The FR regts also have a headquarters/C&S sqn, similar (sort of) to that of an Armd regt.

    Those are the core roles.

    RAC regts (especially Armd regts) often deploy in secondary roles (normally if tanks are not required but another capability is on a particular operation). Examples of sqns deploying in secondary roles are when they deploy dismounted in a similar capacity as an infantry company but not normally expected to conduct deliberate dismounted offensive operations (therefore fundamentally not infantry). Another example is when a sqn mans troop carrying armoured vehicles such as Mastiff or Viking. In this role the protected mobility sqn (as it is normally called) provides the armoured vehicle support to dismounted infantry companies (and others) as and when they need it. The third example is where a sqn may deploy to train indigenous troops such as the OMLT task in Afghanistan. In short there is no limit to the number of different secondary roles that an RAC sqn could be tasked to carry out for a particular operation, although they will normally be given roles which suit their specialism as mounted close combat troops (therefore secondary roles often involve armed and armoured vehicles) and the fact that the RAC is a combat or "teeth" arm as distinct from a combat support or combat service support arm or service. This means that the RAC is culturally adapted to engaging in deliberate close combat.

    There are a few simplifications in what I have said, but hopefully that should give you a flavour of what the RAC is about. If you are interested in joining the RAC, I would suggested that your most important choice is whether you want to join an FR regt or an Armd regt, then choose the specific capbadge (probably based on geographical recruiting area).

    Feel free to ask me to elaborate on anything I have mentioned and I would caveat this by saying that although I am fairly current things are changing at the moment due to SDSR and the CSR.
     
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  3. Thanks for the detailed insighht! I am trying to work out my career path and not being involved first hand makes it difficult work at times...Much appreicated!
     
  4. I think he forgot to ask for a pic of your wife / daughters / girlfriends yawing clacker so on behalf of all other users of this forum.....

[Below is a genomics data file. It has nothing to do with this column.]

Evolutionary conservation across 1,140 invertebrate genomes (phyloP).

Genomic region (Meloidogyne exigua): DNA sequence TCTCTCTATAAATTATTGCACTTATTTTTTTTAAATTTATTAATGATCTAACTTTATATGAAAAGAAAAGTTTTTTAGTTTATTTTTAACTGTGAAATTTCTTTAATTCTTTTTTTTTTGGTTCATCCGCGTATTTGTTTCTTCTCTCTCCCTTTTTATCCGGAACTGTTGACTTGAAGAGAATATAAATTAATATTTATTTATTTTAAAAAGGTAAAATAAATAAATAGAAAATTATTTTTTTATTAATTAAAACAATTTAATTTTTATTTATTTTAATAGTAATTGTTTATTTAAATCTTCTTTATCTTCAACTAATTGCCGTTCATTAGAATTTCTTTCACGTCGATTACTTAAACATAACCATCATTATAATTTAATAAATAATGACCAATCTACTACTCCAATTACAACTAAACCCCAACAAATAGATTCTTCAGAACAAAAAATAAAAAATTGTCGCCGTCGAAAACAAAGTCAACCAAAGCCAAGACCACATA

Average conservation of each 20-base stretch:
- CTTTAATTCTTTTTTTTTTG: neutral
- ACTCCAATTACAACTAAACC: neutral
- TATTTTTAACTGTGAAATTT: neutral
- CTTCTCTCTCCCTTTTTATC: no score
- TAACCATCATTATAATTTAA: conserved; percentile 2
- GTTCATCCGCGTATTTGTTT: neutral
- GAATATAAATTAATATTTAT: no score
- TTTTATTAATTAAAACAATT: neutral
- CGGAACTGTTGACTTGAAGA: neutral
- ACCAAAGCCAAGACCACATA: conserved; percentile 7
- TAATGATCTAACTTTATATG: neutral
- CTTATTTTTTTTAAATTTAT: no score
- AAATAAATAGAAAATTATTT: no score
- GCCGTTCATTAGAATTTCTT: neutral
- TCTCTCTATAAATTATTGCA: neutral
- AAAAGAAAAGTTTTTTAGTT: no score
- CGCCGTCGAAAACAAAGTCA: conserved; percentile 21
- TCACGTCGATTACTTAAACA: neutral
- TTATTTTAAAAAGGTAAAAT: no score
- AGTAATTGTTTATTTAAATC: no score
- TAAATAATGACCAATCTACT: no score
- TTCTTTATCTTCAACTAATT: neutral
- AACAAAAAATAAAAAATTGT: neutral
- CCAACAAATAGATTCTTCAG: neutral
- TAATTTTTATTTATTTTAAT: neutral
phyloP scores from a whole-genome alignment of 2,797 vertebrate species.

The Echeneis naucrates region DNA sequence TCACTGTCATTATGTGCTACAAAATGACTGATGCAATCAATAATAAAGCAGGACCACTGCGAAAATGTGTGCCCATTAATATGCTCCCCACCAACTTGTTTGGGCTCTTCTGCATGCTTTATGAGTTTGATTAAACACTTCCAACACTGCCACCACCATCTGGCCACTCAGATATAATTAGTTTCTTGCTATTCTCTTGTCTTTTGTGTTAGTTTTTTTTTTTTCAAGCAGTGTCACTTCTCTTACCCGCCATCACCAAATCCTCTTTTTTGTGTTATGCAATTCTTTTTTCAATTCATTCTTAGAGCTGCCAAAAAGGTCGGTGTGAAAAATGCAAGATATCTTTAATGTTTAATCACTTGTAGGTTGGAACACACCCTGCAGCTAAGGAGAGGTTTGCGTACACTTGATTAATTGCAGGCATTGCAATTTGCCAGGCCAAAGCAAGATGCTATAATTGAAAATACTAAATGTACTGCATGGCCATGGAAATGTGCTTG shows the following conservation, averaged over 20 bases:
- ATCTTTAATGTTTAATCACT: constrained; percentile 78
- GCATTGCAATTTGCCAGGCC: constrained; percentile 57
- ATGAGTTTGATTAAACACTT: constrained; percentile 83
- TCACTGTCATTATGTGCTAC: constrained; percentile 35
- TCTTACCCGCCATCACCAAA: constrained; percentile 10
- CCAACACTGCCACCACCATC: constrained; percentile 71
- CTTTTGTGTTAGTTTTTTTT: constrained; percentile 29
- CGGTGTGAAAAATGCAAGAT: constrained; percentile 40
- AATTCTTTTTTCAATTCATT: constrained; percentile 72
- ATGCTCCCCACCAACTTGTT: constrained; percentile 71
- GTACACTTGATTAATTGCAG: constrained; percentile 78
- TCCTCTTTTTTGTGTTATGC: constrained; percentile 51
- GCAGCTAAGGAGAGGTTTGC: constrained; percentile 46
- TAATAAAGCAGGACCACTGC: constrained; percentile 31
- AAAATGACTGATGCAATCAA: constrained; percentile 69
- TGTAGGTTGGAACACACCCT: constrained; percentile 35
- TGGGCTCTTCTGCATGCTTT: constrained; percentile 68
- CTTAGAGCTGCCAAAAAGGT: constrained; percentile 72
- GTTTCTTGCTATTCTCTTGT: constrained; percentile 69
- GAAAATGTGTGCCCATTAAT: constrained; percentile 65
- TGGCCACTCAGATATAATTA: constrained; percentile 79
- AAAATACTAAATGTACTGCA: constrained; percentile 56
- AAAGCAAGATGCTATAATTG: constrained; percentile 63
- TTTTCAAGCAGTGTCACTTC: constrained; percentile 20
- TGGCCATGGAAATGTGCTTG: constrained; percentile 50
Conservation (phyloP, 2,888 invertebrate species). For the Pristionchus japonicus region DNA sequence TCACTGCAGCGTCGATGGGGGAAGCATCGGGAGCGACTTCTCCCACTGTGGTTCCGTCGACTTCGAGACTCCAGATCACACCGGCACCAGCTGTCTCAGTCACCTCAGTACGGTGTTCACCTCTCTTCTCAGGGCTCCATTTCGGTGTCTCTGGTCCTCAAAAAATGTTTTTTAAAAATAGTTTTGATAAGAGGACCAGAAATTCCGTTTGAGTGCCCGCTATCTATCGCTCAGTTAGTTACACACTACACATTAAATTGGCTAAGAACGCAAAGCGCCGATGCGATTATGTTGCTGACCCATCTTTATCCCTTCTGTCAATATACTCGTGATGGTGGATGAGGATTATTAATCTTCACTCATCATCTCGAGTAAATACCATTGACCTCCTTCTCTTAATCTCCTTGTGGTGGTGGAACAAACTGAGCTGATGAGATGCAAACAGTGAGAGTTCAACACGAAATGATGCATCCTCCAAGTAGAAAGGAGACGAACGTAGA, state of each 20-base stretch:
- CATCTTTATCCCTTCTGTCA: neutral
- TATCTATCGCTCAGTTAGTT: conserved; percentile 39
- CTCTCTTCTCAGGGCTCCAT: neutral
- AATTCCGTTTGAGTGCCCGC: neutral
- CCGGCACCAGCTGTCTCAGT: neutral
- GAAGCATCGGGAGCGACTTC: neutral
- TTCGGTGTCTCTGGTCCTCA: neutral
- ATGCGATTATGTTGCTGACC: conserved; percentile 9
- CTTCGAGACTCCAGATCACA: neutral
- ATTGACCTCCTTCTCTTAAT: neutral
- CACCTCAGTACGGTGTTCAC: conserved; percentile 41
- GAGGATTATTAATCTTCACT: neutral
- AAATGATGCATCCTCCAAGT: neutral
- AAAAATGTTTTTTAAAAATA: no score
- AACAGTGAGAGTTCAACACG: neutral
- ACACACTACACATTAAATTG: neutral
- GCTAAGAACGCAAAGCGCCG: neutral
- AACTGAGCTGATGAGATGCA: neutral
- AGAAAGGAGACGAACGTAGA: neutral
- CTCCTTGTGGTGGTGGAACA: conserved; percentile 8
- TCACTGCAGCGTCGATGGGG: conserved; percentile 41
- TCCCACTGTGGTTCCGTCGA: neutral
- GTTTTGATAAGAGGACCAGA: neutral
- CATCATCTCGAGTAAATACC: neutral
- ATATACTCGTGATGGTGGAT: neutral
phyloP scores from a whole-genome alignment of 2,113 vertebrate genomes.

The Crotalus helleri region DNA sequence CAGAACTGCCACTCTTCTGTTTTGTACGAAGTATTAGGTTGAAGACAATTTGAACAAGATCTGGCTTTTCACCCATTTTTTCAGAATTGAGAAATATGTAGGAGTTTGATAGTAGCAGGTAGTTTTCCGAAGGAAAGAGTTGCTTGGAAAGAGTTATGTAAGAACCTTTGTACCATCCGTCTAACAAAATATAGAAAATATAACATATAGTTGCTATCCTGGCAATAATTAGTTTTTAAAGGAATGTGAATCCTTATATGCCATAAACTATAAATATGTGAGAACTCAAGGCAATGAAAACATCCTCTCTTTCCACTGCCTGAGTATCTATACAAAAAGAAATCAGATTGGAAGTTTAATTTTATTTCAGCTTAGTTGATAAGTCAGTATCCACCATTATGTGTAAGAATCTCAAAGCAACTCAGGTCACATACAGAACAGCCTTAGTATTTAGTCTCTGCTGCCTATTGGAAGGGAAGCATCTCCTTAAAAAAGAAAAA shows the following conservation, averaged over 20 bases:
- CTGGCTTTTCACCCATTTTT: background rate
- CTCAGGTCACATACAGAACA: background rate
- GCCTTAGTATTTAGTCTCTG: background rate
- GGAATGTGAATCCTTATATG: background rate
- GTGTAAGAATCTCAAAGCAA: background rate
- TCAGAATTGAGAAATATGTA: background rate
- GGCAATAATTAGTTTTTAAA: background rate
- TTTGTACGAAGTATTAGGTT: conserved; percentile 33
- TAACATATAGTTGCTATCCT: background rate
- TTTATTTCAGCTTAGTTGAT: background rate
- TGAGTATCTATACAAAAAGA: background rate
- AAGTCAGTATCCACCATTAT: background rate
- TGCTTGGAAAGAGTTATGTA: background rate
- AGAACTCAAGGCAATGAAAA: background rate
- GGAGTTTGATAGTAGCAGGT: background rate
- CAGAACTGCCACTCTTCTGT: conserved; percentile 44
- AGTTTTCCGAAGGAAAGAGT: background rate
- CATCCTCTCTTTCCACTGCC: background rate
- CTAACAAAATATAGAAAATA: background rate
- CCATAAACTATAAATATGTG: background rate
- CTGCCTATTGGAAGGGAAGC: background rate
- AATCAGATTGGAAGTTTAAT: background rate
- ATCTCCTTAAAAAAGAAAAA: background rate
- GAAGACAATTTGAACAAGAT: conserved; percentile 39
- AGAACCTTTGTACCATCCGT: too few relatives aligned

5. The CBRN Regiment as well as it core task (CBRN) has also in the past 2 years provided the Manouvre Support Group on OP HERRICK on Viking and Mastiff, supporting the Infantry Bns on assault ops.
     
  6. I'm finding it hard to decide between the Infantry and the RAC, so I think joining a FR regiment (probably QRL in my case, I checked and I live in their primary recruitment area: Nottinghamshire, Lincolnshire & East Anglia) would suit me well.

    I don't think FR is being massively changed by the SDSR, but none know apart from the cnuts in power at the moment
     
  7. AlienFTM

    AlienFTM LE Book Reviewer

    Bear in mind that the Light Dragoons are based in Norfolk. They recently had a posting to Paderborn / Sennelager (cannot remember which - the difference is minimal) cancelled because Osnabruck Garrison was closed and it was easier to leave LD where they were and move QDG from Oz to Paderborn / Sennelager.

    Obviously at some point in the (dim and distant) future, LD may get another overseas posting. In the meantime, you'll be on your own doorstep.

    Just have to put up with being being considered an outsider. But even when LD were 15/19H and ALL from the north-east, being an outsider could have been a lot worse. As one of15/19H's greatest ever characters once said (sadly now deceased), the first time he took an RSM's parade about 1979, "There's only one thing wrong with the 15th/19th The King's Royal Hussars: there's too many facking Jawdees."

    Just a thought.
     
  8. Please can you tell me why they keep moving regiments around for no apparent reason?
     
  9. elovabloke

    elovabloke LE Moderator

    Because a lot of people liked being moved around including some of the nicer parts of the 3rd Reich instead of living in the shit tips of UK. Although the move was a pain as long as you stayed away from Fally and Hohne it was rather nice.
     
  10. So when we all are based in the new BAOR called Scotland will the arms plot cease?
     
  11. elovabloke

    elovabloke LE Moderator

    Nobody left to plot - don't forget to turn off the bloody lights.

    :elephant:
     
    • Like Like x 1
  12. Nothing wrong with Fally, i did two tours there and loved the place. Life is what you make it!
     
  13. I am intrigued, what part of fally did you like? oh and was a tour 6 months or 22 years (2 RTR)?
     
  14. Fcuking hell, two tours IN Fally, I bet he loved that!
     
  15. Did two tours separated by a posting in early to late 80s with RH(PWO)